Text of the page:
Village chairman, Mohamed Madiza, is aware of the positive impact brought by the gas economy in the area, saying that there are a few people from the village who have been directly employed by gas companies.

“To us this means a great deal as we still believe that in the future the number of our children to be employed in the gas industry will increase,” he says.

He also notes that apart from electricity the village and neighbouring villages are being supplied with clean and safe water.

“This is a huge opportunity in terms of social economic development because in the past we did not have reliable supply of water thus we were exposed to the risk of waterborne diseases,” the village leader says.

TPDC Plant Superintendent Manager Kassim Mkombwa, admits that the villagers are supplied with about 6,000 liters of water per day.

Apart from Madimba, other villages which benefit from the water supplied by gas processors include Mitambo, Namindondi, Mayaya and Mngoji.

He says that because of the utilities supplied to villagers they instills a sense of ownership of the project in most of them because they directly benefit from it. Mnazi Bay Gas Field has the capacity of producing 210 million standard cubic feet of gas.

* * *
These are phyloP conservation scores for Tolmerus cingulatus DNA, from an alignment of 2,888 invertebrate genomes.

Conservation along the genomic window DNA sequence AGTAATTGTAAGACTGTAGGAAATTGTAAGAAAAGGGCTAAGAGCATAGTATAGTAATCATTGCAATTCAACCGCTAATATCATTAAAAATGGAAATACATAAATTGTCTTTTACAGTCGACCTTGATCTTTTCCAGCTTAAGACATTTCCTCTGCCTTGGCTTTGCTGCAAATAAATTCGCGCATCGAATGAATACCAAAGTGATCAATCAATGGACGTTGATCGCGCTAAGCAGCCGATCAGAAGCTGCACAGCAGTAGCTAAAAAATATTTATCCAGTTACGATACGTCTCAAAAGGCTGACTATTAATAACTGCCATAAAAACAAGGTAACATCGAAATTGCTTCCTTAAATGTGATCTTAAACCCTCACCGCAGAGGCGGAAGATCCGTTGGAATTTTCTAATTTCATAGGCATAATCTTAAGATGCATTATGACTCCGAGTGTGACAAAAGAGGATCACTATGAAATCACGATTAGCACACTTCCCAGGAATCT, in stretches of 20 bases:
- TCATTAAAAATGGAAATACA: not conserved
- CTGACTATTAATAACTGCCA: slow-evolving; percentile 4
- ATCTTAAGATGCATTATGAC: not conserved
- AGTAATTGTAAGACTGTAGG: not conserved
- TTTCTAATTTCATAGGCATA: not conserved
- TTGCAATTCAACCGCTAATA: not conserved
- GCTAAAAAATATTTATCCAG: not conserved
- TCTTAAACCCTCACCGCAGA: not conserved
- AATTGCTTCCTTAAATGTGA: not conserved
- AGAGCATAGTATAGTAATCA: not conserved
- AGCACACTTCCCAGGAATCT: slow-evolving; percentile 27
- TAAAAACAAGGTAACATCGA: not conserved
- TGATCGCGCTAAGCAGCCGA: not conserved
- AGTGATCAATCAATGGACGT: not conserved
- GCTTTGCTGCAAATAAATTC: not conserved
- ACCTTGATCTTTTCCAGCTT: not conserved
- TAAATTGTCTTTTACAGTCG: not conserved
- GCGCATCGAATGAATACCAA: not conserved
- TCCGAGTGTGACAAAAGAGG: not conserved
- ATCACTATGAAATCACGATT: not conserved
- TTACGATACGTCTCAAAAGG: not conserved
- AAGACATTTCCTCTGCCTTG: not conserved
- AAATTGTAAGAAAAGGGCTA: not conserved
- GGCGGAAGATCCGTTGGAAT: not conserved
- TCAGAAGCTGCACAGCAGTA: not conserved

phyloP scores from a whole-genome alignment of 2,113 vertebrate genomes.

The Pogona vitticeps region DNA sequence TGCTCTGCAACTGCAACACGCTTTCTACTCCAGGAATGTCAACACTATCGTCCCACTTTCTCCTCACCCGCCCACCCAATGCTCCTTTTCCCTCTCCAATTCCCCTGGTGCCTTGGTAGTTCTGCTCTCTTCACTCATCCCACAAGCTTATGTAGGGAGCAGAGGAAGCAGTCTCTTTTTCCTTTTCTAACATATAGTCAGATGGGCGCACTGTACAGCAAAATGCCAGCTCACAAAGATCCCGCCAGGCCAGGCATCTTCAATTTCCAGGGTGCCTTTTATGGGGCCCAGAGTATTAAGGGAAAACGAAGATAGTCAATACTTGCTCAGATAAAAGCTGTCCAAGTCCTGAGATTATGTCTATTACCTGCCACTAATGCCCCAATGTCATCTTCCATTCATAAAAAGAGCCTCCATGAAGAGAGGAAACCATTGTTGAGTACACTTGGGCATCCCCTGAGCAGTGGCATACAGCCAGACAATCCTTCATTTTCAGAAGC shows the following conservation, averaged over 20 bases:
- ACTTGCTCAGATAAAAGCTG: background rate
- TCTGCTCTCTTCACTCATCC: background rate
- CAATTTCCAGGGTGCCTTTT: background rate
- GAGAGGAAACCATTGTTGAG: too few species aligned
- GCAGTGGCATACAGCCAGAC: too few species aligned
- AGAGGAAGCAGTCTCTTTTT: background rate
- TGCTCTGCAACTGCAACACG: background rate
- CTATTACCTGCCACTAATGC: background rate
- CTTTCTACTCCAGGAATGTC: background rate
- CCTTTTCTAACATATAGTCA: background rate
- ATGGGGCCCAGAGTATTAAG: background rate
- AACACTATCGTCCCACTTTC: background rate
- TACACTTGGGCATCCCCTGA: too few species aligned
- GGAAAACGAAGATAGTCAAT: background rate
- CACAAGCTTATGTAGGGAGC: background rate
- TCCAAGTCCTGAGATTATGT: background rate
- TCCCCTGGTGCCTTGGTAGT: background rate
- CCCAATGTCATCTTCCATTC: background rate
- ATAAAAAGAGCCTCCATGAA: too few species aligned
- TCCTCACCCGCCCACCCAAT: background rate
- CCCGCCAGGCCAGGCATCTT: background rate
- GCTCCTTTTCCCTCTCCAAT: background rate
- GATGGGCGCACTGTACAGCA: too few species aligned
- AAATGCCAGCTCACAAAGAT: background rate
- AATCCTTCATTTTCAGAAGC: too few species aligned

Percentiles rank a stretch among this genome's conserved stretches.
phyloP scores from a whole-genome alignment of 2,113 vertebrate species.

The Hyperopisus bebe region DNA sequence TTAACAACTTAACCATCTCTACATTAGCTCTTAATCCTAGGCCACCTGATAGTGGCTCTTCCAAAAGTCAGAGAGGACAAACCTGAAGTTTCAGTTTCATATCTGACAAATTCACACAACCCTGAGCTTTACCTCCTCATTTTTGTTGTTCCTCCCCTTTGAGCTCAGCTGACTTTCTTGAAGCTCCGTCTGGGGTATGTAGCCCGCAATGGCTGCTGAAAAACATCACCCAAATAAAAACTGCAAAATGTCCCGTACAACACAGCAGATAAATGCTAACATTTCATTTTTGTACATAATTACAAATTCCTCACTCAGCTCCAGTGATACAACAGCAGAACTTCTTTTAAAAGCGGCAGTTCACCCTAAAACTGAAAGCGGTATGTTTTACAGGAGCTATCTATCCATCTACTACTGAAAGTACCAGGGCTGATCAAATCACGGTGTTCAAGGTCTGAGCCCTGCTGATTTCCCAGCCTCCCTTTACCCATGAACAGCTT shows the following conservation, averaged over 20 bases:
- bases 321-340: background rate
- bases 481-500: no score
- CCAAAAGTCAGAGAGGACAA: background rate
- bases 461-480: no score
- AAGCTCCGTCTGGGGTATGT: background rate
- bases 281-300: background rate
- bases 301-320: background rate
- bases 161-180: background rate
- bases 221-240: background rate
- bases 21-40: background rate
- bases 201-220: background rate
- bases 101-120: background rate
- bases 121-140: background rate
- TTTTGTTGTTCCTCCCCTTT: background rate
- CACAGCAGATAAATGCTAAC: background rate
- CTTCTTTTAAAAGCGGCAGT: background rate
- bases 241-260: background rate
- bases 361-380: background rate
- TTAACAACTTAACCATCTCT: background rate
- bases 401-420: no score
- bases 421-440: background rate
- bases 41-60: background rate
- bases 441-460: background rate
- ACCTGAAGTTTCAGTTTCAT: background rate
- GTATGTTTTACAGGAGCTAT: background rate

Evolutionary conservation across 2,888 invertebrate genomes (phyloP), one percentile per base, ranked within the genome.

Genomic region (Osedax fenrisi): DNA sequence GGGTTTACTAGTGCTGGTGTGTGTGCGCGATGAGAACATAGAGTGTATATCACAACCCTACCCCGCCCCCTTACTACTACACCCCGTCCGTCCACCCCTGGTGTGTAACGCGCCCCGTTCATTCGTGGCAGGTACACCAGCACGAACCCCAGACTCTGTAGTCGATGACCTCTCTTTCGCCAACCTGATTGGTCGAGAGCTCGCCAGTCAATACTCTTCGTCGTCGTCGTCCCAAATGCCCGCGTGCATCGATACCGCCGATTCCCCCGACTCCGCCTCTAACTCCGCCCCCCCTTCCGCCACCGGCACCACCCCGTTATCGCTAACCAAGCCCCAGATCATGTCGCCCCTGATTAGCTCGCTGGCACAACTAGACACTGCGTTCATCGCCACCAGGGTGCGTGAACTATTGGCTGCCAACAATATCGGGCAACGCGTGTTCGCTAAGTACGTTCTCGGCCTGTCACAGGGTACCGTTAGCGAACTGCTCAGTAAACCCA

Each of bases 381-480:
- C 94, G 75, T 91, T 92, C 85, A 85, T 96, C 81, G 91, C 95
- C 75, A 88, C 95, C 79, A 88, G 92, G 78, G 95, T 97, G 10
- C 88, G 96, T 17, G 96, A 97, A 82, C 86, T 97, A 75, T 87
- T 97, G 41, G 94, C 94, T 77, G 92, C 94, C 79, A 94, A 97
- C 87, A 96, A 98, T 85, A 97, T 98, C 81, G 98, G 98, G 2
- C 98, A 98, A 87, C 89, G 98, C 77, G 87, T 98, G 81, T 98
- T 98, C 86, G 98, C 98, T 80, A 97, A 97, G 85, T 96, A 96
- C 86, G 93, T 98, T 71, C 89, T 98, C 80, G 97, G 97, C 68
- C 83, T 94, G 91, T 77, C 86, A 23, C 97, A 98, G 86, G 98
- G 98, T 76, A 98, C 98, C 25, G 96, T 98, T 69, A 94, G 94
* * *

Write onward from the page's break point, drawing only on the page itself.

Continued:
He encouraged Tanzanian youth to venture into studies related to oil and gas economy as the country is in need of more local experts in the field.

“As of now most of the experts are foreigners and that is why it is important for Tanzanian youth to see the need to seek knowledge in that area for their own benefit and that of the country at large,” says Mkombwa.

He also suggests the need for Tanzanians graduates to be practical oriented rather than theory-oriented so that they can be employed in the value chain of gas projects—upstream, midstream and downstream.

According to Raphael Mbena, Maurel & Prom Office Manager, many youths from nearby villages have been employed by the company and the plan is to ensure that people around the gas economy benefit out of the economy.

Mbena explained that though the oil and gas sector is new, the Tanzanian government has learnt from other countries to make sure that citizens get desirable benefits from the gas sector.

He attests that local communities have benefited immensely, especially in the area of health and education by construction of classroom, clinics, maternity wards and other infrastructure.

“We’re trying to create a good rapport between us (the company) and villagers around to ensure maximum output and protection of national assets,” he says.

David Chajdronnier, a field engineer, said the company started production in 2006, adding with five wells (one offshore), it is able to get more than 35 million cubic feet of gas daily.
In the 1980s more findings were made at Mnazi Bay in Mtwara Region though its commercial production started a few years ago.

It is estimated that Tanzania has over 57 trillion cubic feet (tcf) of recoverable natural gas reserves off its southern coastline.